If On a Winter’s Night, Four Travelers
Free (Itch) | Laura Hunt, Thomas Möhring, Dead Idle Games
This narrative-driven point-and-click from Dead Idle Games features some of the most astonishing pixel art of recent years, in service of a sort of horror anthology tied together by masked characters on a train in the late 1920s. It’s paced wonderfully, no one story taking too long while slowly cranking up the visual ambition and macabre imagery from one to the next. Perhaps there’s a version of this game that uses shock tactics and a visually clearer representation of its horror, but it likely wouldn’t be half as effective as the way we project mood and dread onto these simultaneously spare and intricate representations of people who feel alienated by society in the early 20th century. Be sure to keep an eye on the environment, which shifts in ways subtle and not-so-subtle according to the story progression.
There’s something cathartic about how Sizeable lets us so thoroughly poke and prod at its neat little dioramas, moving their little objects around at will. And the objects don’t necessarily have to be little, either — the game’s main, monumentally satisfying form of interaction is to shrink or enlarge whatever you touch. Shrink the moon, for example, and the tide goes down, while a battery that doesn’t fit to power a door can be ballooned to its proper size. The result is something of a delightfully chaotic hidden object game, where you decipher pictorial clues in the environment and the corner of the screen to locate the small objects you need. It’s not difficult, but it’s also not really meant to be—you progress by experimentation, where you’re essentially handed some toys and told to fiddle with them until the solution appears. There’s a demo available, as well as more puzzles on the way.
Perhaps unsurprisingly for a game called Stars Die, all is not right in the world; there’s a hole in the planet, the moons loom ominously large in the sky, and the sea has spat out some fleshy, island-sized edifice that your protagonist feels mysteriously compelled to visit. You never fight anything; you wander the squishy purple mass and talk to the scientists who are there, too, squabbling over their different positions while taking in the grotesque alien form of the environment.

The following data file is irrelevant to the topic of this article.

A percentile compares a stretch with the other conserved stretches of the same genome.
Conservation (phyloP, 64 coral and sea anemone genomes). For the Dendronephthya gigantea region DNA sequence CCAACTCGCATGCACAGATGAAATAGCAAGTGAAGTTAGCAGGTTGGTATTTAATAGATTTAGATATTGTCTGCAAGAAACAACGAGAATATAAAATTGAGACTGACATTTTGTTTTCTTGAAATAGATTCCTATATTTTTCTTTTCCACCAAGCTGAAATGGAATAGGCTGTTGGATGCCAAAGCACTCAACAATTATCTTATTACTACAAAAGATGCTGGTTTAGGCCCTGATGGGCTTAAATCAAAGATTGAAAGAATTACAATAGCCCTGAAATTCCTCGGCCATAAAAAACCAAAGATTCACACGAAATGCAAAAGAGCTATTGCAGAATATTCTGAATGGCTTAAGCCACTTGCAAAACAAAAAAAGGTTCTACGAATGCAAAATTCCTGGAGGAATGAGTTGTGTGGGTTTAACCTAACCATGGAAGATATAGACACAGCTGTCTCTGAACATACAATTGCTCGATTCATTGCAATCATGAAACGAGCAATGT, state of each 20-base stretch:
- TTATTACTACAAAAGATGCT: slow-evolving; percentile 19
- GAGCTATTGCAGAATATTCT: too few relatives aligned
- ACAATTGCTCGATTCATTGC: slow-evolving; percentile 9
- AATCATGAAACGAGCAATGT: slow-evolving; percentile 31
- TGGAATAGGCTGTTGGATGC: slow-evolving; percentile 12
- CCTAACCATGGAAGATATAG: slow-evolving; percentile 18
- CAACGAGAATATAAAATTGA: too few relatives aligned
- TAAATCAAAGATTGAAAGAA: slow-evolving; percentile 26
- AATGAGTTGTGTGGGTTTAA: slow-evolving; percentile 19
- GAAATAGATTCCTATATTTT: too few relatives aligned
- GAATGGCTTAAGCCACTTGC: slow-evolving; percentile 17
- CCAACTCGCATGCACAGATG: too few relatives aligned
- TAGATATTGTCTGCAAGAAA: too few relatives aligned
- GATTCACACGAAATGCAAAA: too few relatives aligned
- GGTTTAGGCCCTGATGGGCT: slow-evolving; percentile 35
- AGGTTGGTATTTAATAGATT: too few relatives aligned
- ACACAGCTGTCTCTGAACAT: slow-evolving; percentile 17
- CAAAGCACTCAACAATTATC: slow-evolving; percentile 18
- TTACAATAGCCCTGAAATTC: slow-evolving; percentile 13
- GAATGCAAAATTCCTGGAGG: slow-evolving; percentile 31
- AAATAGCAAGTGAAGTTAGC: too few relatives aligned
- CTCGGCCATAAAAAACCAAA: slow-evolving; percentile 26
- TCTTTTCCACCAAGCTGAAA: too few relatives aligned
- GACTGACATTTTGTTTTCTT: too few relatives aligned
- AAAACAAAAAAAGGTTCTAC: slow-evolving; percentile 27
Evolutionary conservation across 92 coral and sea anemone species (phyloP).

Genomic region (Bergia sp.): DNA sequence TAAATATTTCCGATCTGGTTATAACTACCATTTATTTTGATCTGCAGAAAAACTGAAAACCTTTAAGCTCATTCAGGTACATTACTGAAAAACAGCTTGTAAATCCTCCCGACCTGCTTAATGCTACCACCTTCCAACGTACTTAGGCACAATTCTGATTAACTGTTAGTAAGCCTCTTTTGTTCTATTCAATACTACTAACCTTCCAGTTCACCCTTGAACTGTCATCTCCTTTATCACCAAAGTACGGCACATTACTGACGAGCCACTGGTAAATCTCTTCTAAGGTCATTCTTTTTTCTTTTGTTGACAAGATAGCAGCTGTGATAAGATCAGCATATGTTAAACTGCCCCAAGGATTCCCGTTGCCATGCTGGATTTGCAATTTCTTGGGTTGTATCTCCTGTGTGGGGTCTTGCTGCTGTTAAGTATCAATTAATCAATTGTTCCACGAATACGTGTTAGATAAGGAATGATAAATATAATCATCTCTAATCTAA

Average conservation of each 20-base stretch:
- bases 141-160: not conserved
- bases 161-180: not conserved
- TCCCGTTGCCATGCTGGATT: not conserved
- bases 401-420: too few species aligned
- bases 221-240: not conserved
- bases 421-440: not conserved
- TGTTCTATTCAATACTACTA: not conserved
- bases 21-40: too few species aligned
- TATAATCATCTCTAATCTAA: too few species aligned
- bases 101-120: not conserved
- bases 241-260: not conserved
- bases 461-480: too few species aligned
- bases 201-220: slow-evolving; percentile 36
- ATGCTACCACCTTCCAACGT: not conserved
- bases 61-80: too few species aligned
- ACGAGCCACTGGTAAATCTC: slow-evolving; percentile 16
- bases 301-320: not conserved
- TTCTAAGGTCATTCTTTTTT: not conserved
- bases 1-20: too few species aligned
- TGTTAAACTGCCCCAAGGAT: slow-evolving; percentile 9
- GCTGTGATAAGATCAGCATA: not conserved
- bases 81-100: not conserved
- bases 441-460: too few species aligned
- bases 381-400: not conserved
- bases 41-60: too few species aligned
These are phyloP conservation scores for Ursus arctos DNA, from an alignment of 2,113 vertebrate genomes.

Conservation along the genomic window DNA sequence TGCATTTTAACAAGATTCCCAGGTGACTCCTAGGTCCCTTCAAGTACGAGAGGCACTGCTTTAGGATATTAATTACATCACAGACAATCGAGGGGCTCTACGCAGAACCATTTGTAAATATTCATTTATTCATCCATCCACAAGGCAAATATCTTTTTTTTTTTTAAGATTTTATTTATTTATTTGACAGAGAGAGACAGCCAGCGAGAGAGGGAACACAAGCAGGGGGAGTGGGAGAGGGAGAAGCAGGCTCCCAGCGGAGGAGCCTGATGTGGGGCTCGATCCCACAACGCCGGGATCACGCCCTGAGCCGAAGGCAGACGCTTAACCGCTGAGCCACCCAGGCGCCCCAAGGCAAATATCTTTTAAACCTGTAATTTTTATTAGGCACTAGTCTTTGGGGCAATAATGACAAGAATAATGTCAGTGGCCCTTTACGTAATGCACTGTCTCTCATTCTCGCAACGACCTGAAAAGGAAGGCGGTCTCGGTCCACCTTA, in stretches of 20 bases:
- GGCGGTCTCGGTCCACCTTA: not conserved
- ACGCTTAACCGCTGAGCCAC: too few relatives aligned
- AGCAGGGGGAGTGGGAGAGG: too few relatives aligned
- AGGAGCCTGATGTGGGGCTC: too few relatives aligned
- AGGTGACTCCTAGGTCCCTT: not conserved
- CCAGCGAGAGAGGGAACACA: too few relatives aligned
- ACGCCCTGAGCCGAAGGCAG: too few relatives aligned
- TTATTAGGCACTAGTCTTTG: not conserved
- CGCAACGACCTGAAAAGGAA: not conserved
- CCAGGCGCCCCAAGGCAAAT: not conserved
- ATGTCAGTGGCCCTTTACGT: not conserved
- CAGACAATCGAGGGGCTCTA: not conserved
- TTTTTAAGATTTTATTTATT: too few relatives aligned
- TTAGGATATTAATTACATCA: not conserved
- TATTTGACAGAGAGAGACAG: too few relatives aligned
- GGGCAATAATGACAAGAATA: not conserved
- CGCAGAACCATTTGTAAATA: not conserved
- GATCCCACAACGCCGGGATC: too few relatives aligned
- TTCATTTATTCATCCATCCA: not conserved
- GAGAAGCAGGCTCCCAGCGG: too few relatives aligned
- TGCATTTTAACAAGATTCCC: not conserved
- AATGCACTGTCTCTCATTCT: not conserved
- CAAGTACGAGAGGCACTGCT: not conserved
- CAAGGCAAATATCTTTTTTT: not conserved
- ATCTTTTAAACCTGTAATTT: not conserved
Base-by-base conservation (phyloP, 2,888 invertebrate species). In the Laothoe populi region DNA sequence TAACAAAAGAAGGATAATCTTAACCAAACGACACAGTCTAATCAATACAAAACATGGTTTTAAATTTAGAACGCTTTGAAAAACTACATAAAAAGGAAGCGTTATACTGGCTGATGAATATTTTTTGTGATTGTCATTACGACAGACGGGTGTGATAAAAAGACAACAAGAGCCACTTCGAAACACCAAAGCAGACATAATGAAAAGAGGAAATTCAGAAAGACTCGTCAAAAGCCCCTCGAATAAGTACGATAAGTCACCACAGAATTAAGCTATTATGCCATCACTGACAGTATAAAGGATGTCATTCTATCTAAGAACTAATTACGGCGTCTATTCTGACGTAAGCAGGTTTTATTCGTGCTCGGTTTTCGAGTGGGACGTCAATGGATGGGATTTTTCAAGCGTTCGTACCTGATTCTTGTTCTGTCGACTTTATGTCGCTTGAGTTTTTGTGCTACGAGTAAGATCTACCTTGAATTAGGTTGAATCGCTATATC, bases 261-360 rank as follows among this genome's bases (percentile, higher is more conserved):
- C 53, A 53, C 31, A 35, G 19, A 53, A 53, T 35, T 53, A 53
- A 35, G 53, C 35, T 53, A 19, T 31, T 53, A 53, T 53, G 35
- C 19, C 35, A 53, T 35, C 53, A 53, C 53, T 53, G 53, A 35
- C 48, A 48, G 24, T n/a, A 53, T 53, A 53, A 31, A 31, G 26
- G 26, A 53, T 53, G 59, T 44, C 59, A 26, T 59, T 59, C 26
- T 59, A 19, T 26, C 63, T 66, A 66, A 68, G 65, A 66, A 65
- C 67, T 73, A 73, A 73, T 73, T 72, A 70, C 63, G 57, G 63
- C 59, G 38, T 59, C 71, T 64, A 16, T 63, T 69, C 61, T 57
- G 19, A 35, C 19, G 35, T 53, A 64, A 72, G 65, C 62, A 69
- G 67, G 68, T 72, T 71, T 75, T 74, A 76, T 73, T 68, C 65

Though the dialogue system can be a little fiddly, the game features multiple interconnected stories with different endings that all feel thematically cohesive without cheapening any of the big ideas. In a medium whose interpretation of “cosmic horror” tends to mean a ping-ponging sanity meter while you gun down monsters with tentacles, Stars Die is one of the most coherent translations of the genre for relying on eerie shapes, ideological arguments, and unfathomable scale (plus, as a bonus: none of the racism).
Blood Void Mass
Pay what you want (Itch) | noé
Stop me if you’ve heard this one before: a galloping eyeball thing casts a red substance into the churning purple vortex above, which sows the material into the blackened earth to sprout craggy blood spires that must be fed from the blood of other blood spires to stave off whatever purple rot will otherwise slowly consume them.
It’s a little like gardening!
Though we take photographs in hopes of preserving moments and sights, Dear Future presents a context where you know up front that most of your work is going to disappear. In a sense, maybe it was always going to disappear, languishing on a forgotten hard drive or buried in the files of a since-replaced phone. But Dear Future forces you to confront impermanence immediately: by the end of your timed journey through a desolate city, camera in hand, you have to choose just one photo to pass on to other players, who might see it in their own camera roll before their own journey concludes. Maybe it’ll be one of the mysterious artifacts hidden around the world that helps piece together a larger narrative. More likely, it’ll be some lonely vista in some corner of the city, the thing that spoke to you most with the knowledge that your time will be limited, your footprint will be small, and the rest of your memories will be lost.